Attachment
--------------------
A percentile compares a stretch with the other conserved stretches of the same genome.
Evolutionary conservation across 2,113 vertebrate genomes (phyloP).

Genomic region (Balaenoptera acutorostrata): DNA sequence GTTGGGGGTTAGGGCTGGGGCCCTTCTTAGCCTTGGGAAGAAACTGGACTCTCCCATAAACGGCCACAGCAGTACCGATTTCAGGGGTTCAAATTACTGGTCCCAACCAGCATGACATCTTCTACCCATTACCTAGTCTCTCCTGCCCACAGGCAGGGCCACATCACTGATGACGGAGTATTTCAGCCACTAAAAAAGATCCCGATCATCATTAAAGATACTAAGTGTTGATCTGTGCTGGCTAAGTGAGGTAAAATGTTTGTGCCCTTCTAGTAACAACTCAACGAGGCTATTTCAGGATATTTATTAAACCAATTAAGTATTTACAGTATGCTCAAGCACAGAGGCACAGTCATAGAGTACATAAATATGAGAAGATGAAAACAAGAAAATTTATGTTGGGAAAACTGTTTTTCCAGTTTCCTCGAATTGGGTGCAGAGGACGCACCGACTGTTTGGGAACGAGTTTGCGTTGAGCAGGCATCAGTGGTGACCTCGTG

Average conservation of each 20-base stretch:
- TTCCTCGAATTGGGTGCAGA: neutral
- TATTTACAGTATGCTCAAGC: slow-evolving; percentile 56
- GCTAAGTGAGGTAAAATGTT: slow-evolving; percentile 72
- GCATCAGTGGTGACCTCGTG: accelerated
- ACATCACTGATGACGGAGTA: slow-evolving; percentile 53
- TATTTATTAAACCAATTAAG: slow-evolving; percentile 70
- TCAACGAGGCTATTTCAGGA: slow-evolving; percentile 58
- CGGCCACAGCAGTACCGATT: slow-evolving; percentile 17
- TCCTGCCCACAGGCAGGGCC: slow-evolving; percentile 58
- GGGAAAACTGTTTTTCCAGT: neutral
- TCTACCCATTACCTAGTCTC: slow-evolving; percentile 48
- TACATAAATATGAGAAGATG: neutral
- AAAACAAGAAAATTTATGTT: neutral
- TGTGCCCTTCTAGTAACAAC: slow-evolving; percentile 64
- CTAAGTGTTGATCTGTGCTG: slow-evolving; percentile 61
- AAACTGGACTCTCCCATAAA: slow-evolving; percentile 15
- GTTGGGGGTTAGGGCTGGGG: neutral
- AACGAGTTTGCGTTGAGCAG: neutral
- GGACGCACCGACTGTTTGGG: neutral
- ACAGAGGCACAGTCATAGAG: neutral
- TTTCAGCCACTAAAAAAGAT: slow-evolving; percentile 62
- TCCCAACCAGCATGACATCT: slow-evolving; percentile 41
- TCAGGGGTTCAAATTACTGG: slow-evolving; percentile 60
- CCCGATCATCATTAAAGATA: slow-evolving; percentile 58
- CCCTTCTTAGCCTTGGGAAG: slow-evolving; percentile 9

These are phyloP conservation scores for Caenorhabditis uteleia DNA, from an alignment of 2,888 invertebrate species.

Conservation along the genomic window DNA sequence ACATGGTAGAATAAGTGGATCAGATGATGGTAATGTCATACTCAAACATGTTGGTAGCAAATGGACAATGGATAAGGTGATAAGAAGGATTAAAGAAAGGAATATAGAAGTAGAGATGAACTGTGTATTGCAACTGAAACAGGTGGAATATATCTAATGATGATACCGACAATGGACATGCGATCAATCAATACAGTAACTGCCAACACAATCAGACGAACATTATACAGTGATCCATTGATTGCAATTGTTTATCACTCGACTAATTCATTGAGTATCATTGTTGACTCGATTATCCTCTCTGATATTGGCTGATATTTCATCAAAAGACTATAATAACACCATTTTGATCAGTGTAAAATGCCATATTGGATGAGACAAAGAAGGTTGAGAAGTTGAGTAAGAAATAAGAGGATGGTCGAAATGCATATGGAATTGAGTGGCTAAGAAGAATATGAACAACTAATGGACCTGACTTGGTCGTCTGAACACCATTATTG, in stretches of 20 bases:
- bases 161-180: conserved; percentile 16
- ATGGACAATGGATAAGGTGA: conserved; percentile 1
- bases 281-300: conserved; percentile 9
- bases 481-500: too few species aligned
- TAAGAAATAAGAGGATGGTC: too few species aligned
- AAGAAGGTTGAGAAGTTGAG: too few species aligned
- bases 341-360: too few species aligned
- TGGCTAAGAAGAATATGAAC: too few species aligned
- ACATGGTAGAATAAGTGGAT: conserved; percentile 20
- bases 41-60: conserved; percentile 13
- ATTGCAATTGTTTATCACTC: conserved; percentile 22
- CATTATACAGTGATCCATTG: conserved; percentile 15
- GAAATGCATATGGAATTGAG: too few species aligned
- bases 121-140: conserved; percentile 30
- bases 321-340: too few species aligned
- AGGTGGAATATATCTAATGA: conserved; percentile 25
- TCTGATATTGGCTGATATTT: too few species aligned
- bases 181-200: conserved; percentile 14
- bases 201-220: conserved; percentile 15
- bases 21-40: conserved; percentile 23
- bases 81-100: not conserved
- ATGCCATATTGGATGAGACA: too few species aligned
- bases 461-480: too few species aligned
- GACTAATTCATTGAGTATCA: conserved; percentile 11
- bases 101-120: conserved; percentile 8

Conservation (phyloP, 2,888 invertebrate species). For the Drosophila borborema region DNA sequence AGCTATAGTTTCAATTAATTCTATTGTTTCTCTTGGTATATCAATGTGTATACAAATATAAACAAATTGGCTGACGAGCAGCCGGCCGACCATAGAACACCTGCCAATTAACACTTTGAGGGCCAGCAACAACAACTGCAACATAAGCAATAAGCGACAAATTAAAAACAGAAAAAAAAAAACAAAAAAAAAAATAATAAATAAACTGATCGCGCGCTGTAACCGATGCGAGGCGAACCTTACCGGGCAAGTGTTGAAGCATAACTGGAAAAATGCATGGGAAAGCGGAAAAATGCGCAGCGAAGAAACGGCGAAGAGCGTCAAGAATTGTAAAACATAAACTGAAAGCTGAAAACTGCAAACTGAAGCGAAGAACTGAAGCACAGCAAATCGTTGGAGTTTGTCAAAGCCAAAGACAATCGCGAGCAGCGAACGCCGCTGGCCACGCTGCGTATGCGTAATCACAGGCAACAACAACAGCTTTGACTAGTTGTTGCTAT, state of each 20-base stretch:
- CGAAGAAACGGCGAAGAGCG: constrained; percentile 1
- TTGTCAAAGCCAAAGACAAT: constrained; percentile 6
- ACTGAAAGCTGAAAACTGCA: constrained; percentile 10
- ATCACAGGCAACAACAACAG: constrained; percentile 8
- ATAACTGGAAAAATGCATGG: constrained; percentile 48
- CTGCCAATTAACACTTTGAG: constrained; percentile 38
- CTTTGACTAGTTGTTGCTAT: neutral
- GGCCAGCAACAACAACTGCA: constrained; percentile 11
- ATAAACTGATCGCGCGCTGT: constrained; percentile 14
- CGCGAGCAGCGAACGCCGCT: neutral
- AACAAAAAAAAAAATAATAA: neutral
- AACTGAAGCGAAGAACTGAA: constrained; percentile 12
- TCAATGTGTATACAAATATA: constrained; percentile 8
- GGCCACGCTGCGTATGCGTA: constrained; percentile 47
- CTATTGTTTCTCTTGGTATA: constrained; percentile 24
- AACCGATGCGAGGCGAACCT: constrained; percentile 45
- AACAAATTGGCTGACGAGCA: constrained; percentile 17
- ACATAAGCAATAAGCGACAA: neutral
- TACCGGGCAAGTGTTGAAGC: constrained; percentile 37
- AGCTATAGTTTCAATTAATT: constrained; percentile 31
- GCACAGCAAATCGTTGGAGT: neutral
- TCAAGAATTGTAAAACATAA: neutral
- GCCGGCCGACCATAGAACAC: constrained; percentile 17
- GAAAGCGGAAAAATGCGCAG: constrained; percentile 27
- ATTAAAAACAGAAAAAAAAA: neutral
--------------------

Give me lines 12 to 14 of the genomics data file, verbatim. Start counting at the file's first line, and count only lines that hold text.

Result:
- CGGCCACAGCAGTACCGATT: slow-evolving; percentile 17
- TCCTGCCCACAGGCAGGGCC: slow-evolving; percentile 58
- GGGAAAACTGTTTTTCCAGT: neutral